I am often asked if I miss being in local politics. Serving eight years as alderperson and 14 years as mayor was one of the most wonderful and humbling experiences of my life. I do miss many aspects of public service, particularly the interaction with residents and employees. The communication I receive from you readers regarding my weekly column helps fill that void. I sincerely appreciate your comments and feedback.

Sometimes a reader requests information or suggests a topic for my column. Recently, I received a call from a local resident who asked if I knew anything about the old brickyard that was in Shawano years ago. I also received a call from someone who was interested in when the old Shawano dam was built.

Sat
23
Jun

Water level not only concern boaters should have

To the editor:

Boaters and personal watercraft users beware. The water level is not the only concern you should have.

The anchored/floating ski ramp, used by the Shawano Ski Sharks, located on the Wolf River by Smalley Park, fails to display proper lighting. There are laws pertaining to the lighting of such structures. Should an accident happen, who would be negligent in this situation?

Joe Skaleski,

Shawano

Sat
23
Jun

Obama wouldn’t get grief from meeting N. Korea leader

To the editor:

It is amazing how two people holding the same job are treated differently.

If Obama had met with the leader of North Korea, he would probably have gotten another Nobel prize, along with being named emperor for life. We now have more jobs available than people to fill them and still I hear people complain. If Obama and the Democrats had this kind of growth, every news agency in the nation would be singing their praises.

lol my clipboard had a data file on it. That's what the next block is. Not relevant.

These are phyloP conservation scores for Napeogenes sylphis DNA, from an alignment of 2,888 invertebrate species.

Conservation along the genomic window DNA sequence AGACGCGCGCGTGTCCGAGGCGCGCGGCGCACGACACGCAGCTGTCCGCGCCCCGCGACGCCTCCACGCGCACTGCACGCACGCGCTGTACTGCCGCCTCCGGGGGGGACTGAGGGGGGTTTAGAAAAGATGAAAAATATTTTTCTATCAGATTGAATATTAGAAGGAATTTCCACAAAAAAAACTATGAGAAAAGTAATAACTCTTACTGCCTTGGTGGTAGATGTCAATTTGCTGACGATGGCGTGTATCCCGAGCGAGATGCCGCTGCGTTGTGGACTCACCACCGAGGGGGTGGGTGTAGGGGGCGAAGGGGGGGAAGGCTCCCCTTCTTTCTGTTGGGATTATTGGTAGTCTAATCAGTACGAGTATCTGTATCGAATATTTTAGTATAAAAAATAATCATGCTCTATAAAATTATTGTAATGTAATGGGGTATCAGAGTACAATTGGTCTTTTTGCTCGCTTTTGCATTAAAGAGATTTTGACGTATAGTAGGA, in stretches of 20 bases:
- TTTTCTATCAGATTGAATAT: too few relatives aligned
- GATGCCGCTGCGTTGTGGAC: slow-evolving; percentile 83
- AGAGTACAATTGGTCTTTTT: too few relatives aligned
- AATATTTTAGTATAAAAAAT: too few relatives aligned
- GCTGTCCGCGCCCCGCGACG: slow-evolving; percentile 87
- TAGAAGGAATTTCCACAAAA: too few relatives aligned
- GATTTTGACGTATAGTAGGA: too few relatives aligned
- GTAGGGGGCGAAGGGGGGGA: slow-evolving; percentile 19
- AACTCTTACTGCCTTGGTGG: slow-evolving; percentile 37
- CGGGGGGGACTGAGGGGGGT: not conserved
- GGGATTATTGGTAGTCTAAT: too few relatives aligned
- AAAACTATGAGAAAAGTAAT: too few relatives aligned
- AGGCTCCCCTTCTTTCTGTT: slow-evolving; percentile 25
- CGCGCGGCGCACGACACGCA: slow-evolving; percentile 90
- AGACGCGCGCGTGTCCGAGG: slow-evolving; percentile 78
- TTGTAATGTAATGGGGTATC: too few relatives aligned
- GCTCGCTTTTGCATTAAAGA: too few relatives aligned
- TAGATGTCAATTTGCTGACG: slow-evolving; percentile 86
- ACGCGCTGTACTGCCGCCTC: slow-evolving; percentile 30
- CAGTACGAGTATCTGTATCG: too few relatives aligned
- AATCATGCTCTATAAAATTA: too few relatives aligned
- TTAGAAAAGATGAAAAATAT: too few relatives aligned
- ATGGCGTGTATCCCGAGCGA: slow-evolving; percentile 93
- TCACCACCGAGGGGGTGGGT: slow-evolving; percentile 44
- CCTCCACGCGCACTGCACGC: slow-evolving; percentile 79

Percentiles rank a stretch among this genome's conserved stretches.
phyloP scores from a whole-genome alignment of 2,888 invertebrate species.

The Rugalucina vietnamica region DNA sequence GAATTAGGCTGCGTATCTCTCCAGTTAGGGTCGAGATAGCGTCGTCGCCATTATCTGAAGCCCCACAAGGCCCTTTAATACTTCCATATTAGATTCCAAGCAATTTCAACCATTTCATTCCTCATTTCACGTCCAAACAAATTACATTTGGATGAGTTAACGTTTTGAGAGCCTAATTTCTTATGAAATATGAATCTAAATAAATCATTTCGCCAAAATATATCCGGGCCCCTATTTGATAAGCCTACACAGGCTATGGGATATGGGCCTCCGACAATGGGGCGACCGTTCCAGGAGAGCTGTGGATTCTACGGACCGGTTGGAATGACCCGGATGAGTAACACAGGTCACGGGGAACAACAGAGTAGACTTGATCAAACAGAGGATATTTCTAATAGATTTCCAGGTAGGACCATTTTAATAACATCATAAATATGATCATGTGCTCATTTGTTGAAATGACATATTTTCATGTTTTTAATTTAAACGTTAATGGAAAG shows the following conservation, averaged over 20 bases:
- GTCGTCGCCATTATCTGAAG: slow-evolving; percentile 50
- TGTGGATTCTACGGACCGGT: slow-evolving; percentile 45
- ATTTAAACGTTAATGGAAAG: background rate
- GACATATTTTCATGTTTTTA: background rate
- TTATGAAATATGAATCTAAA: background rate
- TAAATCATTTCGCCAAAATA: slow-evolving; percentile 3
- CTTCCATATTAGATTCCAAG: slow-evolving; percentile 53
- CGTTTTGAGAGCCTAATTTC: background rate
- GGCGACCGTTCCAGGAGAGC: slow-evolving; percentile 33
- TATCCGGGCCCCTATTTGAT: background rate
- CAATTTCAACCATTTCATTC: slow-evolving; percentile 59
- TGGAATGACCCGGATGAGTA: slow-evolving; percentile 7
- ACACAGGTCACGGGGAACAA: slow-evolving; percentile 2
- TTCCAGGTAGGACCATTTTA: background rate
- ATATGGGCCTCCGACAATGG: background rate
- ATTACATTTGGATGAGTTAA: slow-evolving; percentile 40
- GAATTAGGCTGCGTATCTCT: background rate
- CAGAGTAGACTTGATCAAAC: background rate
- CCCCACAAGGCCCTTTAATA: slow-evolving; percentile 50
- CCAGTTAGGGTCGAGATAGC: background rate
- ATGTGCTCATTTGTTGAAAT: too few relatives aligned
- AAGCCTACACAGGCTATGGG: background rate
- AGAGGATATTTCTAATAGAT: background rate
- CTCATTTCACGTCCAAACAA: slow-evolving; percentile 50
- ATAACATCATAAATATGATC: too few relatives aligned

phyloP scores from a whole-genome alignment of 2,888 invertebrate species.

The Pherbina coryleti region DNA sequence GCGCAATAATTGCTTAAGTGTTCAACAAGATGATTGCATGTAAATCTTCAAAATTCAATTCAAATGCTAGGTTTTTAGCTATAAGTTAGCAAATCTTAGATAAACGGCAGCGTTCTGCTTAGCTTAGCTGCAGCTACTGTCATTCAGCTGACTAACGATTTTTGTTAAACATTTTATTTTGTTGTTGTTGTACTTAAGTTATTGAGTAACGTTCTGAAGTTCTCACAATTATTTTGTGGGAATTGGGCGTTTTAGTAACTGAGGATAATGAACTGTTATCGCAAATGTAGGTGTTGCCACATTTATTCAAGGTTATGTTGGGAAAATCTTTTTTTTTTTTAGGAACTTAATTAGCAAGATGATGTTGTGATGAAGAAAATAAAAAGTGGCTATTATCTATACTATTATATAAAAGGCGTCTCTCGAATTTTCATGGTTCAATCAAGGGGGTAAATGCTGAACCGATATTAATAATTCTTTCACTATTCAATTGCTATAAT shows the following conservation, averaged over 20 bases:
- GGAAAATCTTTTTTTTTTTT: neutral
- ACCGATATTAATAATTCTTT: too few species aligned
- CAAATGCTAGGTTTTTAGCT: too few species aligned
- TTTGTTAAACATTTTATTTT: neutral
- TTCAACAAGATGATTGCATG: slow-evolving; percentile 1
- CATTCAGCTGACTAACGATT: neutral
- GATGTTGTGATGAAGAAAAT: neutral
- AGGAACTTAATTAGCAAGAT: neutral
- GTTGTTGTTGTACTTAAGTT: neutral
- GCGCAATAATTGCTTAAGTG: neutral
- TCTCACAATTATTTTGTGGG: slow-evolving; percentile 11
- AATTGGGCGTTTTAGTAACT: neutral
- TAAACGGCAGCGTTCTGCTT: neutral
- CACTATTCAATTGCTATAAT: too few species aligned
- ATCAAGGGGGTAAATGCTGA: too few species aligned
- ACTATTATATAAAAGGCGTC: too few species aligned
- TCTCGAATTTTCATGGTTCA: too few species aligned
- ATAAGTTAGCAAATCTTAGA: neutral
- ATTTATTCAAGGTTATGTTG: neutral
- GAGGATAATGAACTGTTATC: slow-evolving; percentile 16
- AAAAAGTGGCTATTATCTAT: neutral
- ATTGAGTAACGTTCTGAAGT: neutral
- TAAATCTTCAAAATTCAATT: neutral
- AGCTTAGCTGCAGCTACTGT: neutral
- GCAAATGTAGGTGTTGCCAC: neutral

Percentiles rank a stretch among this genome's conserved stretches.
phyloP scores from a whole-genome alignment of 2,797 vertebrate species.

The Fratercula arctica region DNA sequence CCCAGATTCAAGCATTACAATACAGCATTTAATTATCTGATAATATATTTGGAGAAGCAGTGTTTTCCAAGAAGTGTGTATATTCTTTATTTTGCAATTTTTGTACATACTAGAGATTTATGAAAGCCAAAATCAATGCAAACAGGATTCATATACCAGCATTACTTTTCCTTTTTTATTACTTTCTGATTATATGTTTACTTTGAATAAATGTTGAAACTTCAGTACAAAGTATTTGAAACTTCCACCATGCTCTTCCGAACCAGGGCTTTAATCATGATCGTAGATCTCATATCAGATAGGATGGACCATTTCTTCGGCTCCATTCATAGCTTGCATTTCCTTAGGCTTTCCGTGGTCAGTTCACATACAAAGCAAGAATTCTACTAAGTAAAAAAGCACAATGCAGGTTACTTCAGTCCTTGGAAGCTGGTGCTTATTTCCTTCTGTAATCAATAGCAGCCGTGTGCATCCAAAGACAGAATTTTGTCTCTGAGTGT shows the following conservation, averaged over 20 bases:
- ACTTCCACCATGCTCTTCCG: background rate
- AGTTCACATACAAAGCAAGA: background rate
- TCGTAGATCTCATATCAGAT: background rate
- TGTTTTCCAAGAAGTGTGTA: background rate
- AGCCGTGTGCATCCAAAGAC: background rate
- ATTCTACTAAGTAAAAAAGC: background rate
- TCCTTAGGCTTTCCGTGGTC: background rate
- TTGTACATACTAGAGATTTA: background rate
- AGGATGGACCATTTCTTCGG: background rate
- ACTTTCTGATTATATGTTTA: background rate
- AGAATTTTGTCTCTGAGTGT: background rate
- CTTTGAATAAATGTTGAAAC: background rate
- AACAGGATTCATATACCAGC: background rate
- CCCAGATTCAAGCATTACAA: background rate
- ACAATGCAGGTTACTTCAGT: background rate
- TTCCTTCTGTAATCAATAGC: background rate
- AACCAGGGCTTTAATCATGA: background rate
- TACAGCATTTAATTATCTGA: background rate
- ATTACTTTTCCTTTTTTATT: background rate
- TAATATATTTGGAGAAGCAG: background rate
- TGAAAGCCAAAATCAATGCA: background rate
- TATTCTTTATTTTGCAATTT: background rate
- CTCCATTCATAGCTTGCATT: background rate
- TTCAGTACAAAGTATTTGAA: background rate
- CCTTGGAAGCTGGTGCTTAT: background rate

MS13 members are being targeted for deportation and Dems complain about human rights. What about the rights of those who want to walk around their communities without fearing for their lives? I am not singing the praises of the Republicans in Congress, as they are slow walking what the voters want.

Sat
16
Jun

Rhubarb can be tasty when prepared right

Is rhubarb a fruit or a vegetable? Actually, rhubarb is a vegetable that originated in China, Tibet, Mongolia and Siberia. In the American colonies, John Bartram, of Philadelphia, is credited with the first planting of rhubarb seeds in the 1730s.

Although rhubarb is a vegetable, for purposes of regulations in the United States, since it is used primarily as a fruit, it is counted as such.

Rhubarb is usually cooked and sweetened with sugar. It is called “pie plant” because it is often used as a pie filling. It can be eaten raw with a little sugar sprinkled on it, but it is commonly used with other ingredients to produce a dessert or sauce.

When preparing rhubarb, discard the leaves. They contain toxic levels of oxalic acid. Rhubarb stalks can be stored in the refrigerator for five to seven days, unwashed and sealed in an airtight plastic bag or tightly wrapped in plastic.

Sat
09
Jun

Ducks hatching in local yard becomes annual spring rite


Contributed Photo Jemima Puddle-Duck and her ducklings swim in a pool at the home of Holly and Jeff Zander.

Local resident Holly Zander has a renewed appreciation for one of her favorite childhood books, “The Tale of Jemima Puddle-Duck,” written by Beatrix Potter.

Little did Holly know that one day, she would have a duck tale of her own.

Nine years ago, a landscaper noticed a duck nest in the Zanders’ fenced-in backyard. Holly called the DNR to ask if there was something they should do. The agent told her it would be best to stay away from the nest. Once the ducklings hatch, he explained, they need to get to the water within 24 hours to feed on the algae. Ducklings are precocial, which means they are capable of swimming and feeding right after they hatch.

Holly commented: “Every spring, for the past nine years, Jeff (her husband — a well-known, retired local dentist) and I hear a loud commotion in our backyard. We smile at one another, knowing the ducks have returned, and the nesting process is about to begin.”